Yesterday in Austin, Texas, President Obama called for new efforts to improve college graduation rates. Eleven countries, he noted, have higher graduation rates than the United States, and he wants to see us return to the top of the rankings in this area.
Philanthropists will certainly be called anew to participate in the effort to expand “access” to higher education in order to “have the workers that will compete in the 21st Century,” as Cecelia Rouse, of the President’s Council of Economic Advisors put it. Expanding access usually translates into increasing the supply of outside funding for colleges and universities, and donors will not be left out of the equation.
But philanthropists interested in helping out students need to be careful how they go about it. Scholarship funds are very popular targets of donations, for instance, and they do help individual students, but higher education’s main problem is not lack of money, even in these difficult financial times. Rather, the shameless rise in the cost of higher education, I am convinced, is due to the nefarious effects of a third party payer system, just as the third party payer system in health care has dramatically distorted the cost structure of health care. Giving money can simply add fuel to the inflationary fire so that one student benefits and everyone else is worse off. Donors must avoid being used as simply another third party.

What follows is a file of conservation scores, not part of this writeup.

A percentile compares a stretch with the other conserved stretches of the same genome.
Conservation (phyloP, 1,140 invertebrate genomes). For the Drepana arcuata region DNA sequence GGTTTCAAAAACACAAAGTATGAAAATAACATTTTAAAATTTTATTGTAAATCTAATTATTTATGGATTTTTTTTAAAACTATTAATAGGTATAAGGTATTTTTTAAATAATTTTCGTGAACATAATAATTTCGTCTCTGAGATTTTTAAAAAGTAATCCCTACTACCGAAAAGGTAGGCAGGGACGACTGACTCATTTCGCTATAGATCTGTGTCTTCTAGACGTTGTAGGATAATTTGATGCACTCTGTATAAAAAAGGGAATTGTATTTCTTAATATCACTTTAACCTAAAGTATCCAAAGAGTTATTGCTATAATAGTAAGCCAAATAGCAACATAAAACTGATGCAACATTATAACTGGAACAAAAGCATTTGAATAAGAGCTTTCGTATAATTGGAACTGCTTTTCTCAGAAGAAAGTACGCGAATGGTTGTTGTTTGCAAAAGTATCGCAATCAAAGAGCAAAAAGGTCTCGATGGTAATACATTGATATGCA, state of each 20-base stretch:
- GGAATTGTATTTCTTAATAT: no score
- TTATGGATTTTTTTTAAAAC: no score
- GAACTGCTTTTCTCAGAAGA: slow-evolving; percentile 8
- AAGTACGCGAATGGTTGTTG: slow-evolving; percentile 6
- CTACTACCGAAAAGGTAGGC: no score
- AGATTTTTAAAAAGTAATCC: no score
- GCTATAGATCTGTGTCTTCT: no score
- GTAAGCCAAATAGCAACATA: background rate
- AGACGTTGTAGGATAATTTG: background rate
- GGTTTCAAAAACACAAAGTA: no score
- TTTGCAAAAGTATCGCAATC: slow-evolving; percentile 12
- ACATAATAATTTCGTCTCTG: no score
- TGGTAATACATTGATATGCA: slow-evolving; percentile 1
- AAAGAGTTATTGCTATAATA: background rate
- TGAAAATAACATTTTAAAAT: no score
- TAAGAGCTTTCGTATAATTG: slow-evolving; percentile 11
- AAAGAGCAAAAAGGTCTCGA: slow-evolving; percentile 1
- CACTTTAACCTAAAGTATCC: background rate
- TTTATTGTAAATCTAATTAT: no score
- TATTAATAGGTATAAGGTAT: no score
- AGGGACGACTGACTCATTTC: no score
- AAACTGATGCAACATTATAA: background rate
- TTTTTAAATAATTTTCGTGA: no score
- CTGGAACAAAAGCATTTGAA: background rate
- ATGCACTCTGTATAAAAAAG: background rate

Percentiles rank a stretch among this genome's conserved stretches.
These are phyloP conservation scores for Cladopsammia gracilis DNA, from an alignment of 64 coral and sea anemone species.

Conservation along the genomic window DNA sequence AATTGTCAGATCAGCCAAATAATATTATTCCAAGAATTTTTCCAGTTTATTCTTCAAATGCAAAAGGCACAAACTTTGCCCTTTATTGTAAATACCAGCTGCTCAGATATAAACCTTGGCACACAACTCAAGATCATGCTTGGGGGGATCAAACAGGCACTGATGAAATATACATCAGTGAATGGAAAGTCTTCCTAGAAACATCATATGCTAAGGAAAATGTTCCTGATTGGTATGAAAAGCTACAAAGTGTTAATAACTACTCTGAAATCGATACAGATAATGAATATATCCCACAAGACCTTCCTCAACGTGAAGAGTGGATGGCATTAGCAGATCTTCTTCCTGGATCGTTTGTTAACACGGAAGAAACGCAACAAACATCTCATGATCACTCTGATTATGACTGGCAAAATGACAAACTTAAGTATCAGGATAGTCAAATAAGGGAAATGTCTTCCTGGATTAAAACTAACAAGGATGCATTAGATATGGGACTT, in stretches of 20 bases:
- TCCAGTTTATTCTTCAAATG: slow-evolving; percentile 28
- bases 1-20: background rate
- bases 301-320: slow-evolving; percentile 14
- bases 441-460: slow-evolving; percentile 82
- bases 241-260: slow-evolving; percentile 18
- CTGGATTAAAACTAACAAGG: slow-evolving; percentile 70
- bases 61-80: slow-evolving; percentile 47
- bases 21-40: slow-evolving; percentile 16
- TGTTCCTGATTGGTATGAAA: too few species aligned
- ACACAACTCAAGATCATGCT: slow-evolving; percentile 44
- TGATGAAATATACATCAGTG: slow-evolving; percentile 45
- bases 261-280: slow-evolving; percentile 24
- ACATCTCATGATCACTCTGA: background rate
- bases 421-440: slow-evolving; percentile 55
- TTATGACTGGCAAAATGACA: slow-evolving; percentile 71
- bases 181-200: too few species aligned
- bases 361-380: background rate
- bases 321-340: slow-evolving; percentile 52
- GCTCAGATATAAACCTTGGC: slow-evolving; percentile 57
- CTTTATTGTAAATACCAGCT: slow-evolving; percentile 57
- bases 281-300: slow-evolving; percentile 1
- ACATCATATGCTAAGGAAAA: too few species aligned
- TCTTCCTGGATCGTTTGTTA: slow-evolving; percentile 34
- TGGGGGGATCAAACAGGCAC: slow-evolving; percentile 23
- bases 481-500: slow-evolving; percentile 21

Philanthropists who want their dollars to do real good might consider very targeted giving in this area. For instance, there are many poor students whose ability to attend college rests on a razor’s edge. One donor I know has set up an emergency scholarship fund at his alma mater. For some students, a small change in their circumstances – a single mother losing a baby sitter, a commuter student broken-down car – can lead them to have to drop out. Carefully monitored discretionary funds to help out with such expenses can change a life. But broadly giving to provide tuition support when the price of tuition is already as arbitrary as that of a used car is a bad philanthropic deal. This principle, needless to say, can be applied more broadly for college giving. Giving well requires giving carefully.